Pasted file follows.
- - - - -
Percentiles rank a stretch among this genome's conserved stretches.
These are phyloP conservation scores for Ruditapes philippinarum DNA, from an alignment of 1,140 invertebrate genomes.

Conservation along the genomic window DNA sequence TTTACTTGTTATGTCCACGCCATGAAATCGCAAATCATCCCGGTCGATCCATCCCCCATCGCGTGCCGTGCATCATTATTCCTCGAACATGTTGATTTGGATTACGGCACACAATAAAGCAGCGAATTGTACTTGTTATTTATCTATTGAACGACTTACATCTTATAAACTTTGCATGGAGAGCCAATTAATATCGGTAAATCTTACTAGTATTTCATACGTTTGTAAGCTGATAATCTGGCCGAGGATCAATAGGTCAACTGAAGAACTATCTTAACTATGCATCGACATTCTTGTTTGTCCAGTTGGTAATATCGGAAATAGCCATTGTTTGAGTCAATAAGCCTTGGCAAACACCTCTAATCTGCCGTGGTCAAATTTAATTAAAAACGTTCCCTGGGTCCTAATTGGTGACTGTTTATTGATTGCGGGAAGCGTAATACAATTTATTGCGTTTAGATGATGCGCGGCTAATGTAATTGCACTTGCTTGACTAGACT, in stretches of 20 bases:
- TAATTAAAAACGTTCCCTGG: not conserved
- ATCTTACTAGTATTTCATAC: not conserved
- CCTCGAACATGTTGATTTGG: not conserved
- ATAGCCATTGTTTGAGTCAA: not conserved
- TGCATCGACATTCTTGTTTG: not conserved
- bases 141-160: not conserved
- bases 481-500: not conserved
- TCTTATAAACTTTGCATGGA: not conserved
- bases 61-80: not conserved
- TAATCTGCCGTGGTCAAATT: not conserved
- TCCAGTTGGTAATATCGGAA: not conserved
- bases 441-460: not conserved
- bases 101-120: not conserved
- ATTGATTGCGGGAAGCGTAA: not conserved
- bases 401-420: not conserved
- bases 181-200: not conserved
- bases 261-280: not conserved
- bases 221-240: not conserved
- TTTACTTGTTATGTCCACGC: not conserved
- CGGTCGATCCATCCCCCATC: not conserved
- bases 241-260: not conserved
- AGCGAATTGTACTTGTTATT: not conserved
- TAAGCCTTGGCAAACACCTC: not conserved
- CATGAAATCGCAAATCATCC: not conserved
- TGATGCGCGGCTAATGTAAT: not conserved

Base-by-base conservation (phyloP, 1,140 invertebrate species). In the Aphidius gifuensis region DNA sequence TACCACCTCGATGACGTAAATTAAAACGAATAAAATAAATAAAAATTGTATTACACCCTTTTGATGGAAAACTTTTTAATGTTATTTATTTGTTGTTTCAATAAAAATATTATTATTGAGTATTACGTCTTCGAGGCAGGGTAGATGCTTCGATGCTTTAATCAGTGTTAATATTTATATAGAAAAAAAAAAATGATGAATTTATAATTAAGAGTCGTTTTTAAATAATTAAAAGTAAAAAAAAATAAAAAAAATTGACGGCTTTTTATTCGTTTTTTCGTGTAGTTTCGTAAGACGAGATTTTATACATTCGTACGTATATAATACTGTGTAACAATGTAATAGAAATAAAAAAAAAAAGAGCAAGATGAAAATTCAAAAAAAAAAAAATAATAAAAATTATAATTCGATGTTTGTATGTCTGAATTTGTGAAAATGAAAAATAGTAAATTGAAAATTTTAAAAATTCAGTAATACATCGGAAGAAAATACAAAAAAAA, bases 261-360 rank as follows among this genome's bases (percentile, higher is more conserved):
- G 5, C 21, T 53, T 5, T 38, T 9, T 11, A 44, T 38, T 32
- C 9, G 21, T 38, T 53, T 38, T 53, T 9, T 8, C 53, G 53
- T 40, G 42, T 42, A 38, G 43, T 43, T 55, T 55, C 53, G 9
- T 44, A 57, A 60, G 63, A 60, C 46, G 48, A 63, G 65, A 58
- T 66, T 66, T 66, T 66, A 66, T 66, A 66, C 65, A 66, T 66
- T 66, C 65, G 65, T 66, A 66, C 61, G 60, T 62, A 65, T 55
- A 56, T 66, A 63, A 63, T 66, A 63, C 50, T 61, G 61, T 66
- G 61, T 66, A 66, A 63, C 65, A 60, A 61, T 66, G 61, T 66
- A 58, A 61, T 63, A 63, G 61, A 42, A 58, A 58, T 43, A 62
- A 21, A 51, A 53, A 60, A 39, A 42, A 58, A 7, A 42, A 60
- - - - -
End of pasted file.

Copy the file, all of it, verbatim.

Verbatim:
Percentiles rank a stretch among this genome's conserved stretches.
These are phyloP conservation scores for Ruditapes philippinarum DNA, from an alignment of 1,140 invertebrate genomes.

Conservation along the genomic window DNA sequence TTTACTTGTTATGTCCACGCCATGAAATCGCAAATCATCCCGGTCGATCCATCCCCCATCGCGTGCCGTGCATCATTATTCCTCGAACATGTTGATTTGGATTACGGCACACAATAAAGCAGCGAATTGTACTTGTTATTTATCTATTGAACGACTTACATCTTATAAACTTTGCATGGAGAGCCAATTAATATCGGTAAATCTTACTAGTATTTCATACGTTTGTAAGCTGATAATCTGGCCGAGGATCAATAGGTCAACTGAAGAACTATCTTAACTATGCATCGACATTCTTGTTTGTCCAGTTGGTAATATCGGAAATAGCCATTGTTTGAGTCAATAAGCCTTGGCAAACACCTCTAATCTGCCGTGGTCAAATTTAATTAAAAACGTTCCCTGGGTCCTAATTGGTGACTGTTTATTGATTGCGGGAAGCGTAATACAATTTATTGCGTTTAGATGATGCGCGGCTAATGTAATTGCACTTGCTTGACTAGACT, in stretches of 20 bases:
- TAATTAAAAACGTTCCCTGG: not conserved
- ATCTTACTAGTATTTCATAC: not conserved
- CCTCGAACATGTTGATTTGG: not conserved
- ATAGCCATTGTTTGAGTCAA: not conserved
- TGCATCGACATTCTTGTTTG: not conserved
- bases 141-160: not conserved
- bases 481-500: not conserved
- TCTTATAAACTTTGCATGGA: not conserved
- bases 61-80: not conserved
- TAATCTGCCGTGGTCAAATT: not conserved
- TCCAGTTGGTAATATCGGAA: not conserved
- bases 441-460: not conserved
- bases 101-120: not conserved
- ATTGATTGCGGGAAGCGTAA: not conserved
- bases 401-420: not conserved
- bases 181-200: not conserved
- bases 261-280: not conserved
- bases 221-240: not conserved
- TTTACTTGTTATGTCCACGC: not conserved
- CGGTCGATCCATCCCCCATC: not conserved
- bases 241-260: not conserved
- AGCGAATTGTACTTGTTATT: not conserved
- TAAGCCTTGGCAAACACCTC: not conserved
- CATGAAATCGCAAATCATCC: not conserved
- TGATGCGCGGCTAATGTAAT: not conserved

Base-by-base conservation (phyloP, 1,140 invertebrate species). In the Aphidius gifuensis region DNA sequence TACCACCTCGATGACGTAAATTAAAACGAATAAAATAAATAAAAATTGTATTACACCCTTTTGATGGAAAACTTTTTAATGTTATTTATTTGTTGTTTCAATAAAAATATTATTATTGAGTATTACGTCTTCGAGGCAGGGTAGATGCTTCGATGCTTTAATCAGTGTTAATATTTATATAGAAAAAAAAAAATGATGAATTTATAATTAAGAGTCGTTTTTAAATAATTAAAAGTAAAAAAAAATAAAAAAAATTGACGGCTTTTTATTCGTTTTTTCGTGTAGTTTCGTAAGACGAGATTTTATACATTCGTACGTATATAATACTGTGTAACAATGTAATAGAAATAAAAAAAAAAAGAGCAAGATGAAAATTCAAAAAAAAAAAAATAATAAAAATTATAATTCGATGTTTGTATGTCTGAATTTGTGAAAATGAAAAATAGTAAATTGAAAATTTTAAAAATTCAGTAATACATCGGAAGAAAATACAAAAAAAA, bases 261-360 rank as follows among this genome's bases (percentile, higher is more conserved):
- G 5, C 21, T 53, T 5, T 38, T 9, T 11, A 44, T 38, T 32
- C 9, G 21, T 38, T 53, T 38, T 53, T 9, T 8, C 53, G 53
- T 40, G 42, T 42, A 38, G 43, T 43, T 55, T 55, C 53, G 9
- T 44, A 57, A 60, G 63, A 60, C 46, G 48, A 63, G 65, A 58
- T 66, T 66, T 66, T 66, A 66, T 66, A 66, C 65, A 66, T 66
- T 66, C 65, G 65, T 66, A 66, C 61, G 60, T 62, A 65, T 55
- A 56, T 66, A 63, A 63, T 66, A 63, C 50, T 61, G 61, T 66
- G 61, T 66, A 66, A 63, C 65, A 60, A 61, T 66, G 61, T 66
- A 58, A 61, T 63, A 63, G 61, A 42, A 58, A 58, T 43, A 62
- A 21, A 51, A 53, A 60, A 39, A 42, A 58, A 7, A 42, A 60